Listening to this excellent audiobook of Jane Austen's incomplete novels very capably narrated by Anna Bentinck was a bittersweet experience. While I enjoyed Austen's customary sharp wit and social satire, it was impossible not to reflect on the circumstances which led to both novels being unfinished.
Austen started writing The Watsons in around 1803 and probably abandoned it around the time of her father's death in January 1805. It tells the story of Emma Watson, who returns to live with her father and sisters after the wealthy aunt who raised her contracts an imprudent second marriage. Had it been completed, it is clear that a major focus of the novel would have been the economic and social realities of life for women without independent means.
Austen was very ill when she started writing Sanditon in January 1817 and she completed eleven chapters before abandoning the novel two months later, only four months before her death. It is quite different from Austen's other novels. The novel explores the lives of families who live in Sanditon, a small watering place (probably based on Worthing) which is still in the process of development. Parts of Sanditon are extremely funny, particularly the account of the hypochondria and self-medication of two of the characters and the unstoppable enthusiasm for the development of Sanditon by another.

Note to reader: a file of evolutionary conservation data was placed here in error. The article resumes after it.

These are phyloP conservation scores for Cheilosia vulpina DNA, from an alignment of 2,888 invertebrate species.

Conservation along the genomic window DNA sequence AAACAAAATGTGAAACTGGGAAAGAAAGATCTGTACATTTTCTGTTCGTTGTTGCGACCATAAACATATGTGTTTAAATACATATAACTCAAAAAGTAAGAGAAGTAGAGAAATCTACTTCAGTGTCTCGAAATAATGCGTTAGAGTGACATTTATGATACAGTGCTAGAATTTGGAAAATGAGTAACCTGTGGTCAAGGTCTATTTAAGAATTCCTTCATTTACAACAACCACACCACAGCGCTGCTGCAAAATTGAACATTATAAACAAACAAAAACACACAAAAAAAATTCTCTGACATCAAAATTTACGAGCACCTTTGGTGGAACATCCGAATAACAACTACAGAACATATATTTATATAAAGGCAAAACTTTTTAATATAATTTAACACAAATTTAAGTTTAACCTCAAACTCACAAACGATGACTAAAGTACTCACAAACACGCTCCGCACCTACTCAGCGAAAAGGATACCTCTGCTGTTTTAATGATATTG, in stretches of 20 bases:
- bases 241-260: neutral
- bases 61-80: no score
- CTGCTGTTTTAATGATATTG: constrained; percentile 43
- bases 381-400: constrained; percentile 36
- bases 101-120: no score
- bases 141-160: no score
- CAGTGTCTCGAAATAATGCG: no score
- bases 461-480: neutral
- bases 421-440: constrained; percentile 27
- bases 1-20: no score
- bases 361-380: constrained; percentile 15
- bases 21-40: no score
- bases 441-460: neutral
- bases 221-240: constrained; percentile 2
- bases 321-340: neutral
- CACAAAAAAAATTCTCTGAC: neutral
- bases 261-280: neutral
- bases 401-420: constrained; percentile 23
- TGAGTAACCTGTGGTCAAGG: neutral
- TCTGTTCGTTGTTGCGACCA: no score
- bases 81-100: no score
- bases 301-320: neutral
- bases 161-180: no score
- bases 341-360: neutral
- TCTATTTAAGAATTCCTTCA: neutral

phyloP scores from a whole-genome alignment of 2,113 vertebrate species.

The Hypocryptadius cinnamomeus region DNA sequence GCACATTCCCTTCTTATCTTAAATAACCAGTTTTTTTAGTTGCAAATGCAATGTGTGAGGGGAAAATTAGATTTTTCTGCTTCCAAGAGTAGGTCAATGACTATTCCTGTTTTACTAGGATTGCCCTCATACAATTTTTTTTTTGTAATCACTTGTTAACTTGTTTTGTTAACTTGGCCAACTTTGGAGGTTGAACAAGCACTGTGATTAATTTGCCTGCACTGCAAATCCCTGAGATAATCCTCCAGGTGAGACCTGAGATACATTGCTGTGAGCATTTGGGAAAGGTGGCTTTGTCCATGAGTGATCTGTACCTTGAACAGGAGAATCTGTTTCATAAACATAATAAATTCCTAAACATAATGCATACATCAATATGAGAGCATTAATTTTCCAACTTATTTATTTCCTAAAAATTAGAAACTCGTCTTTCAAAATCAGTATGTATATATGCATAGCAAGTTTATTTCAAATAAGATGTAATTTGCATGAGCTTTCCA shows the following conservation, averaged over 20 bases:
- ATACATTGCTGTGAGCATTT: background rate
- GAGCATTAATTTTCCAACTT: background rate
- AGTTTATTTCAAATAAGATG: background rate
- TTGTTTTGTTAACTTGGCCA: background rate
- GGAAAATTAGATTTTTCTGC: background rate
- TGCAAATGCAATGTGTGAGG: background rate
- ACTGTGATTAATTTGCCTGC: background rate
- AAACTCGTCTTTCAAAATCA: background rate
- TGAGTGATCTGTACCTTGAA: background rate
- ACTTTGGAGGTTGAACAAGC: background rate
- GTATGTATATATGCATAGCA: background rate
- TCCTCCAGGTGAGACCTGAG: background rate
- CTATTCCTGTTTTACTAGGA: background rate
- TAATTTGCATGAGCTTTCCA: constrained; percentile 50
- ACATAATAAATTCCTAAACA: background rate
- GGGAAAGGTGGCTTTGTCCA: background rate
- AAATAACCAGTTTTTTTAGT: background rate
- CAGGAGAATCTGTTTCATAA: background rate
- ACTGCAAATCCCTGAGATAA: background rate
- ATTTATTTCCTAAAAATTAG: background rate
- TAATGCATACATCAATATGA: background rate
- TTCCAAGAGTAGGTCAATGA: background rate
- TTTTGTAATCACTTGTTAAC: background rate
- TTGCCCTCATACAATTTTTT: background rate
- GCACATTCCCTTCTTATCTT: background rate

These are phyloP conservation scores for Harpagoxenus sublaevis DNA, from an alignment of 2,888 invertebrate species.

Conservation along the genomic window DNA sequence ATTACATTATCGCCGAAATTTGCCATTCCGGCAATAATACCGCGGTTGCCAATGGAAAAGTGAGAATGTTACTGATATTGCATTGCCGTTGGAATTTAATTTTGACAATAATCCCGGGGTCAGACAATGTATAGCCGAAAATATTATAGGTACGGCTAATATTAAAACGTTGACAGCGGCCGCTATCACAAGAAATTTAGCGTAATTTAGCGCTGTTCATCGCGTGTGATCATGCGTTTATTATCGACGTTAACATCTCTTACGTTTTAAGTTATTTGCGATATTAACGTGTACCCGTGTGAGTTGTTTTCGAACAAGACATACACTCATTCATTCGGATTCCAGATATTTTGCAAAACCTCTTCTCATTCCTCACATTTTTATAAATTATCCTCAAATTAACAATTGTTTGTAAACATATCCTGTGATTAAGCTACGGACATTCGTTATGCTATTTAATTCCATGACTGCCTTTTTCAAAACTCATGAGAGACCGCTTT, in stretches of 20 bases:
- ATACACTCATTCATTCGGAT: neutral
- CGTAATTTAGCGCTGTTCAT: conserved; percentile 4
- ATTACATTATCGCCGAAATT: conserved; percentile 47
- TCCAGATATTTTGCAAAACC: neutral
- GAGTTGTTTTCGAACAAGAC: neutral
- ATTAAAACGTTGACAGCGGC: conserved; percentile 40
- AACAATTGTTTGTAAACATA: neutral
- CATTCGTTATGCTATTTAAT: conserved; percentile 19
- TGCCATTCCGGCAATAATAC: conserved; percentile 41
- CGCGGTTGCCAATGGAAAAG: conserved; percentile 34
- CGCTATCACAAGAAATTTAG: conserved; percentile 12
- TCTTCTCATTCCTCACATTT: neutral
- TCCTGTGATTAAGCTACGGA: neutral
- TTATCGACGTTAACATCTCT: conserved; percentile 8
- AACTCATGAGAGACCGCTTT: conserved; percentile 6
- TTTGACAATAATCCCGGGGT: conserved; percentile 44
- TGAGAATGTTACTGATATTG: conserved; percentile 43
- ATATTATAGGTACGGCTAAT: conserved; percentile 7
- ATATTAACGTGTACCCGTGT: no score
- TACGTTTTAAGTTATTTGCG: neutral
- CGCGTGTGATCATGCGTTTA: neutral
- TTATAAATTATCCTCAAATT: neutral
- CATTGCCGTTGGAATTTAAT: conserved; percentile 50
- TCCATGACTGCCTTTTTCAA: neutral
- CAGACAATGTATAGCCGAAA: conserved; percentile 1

Both The Watsons and Sanditon have been finished by other writers and several versions of each of the novels exist. Maybe I'll get around to reading one of more of them one of these days. However, I'm in no real hurry to do so, as I'd rather read an incomplete work by Austen than a complete one by a writer trying to duplicate her style.
Given that the works are incomplete, it's not realistic to rate these books as highly as Austen's masterpieces and they fall into 3-1/2 star territory. However, they are definitely worthwhile reading for the Austen enthusiast.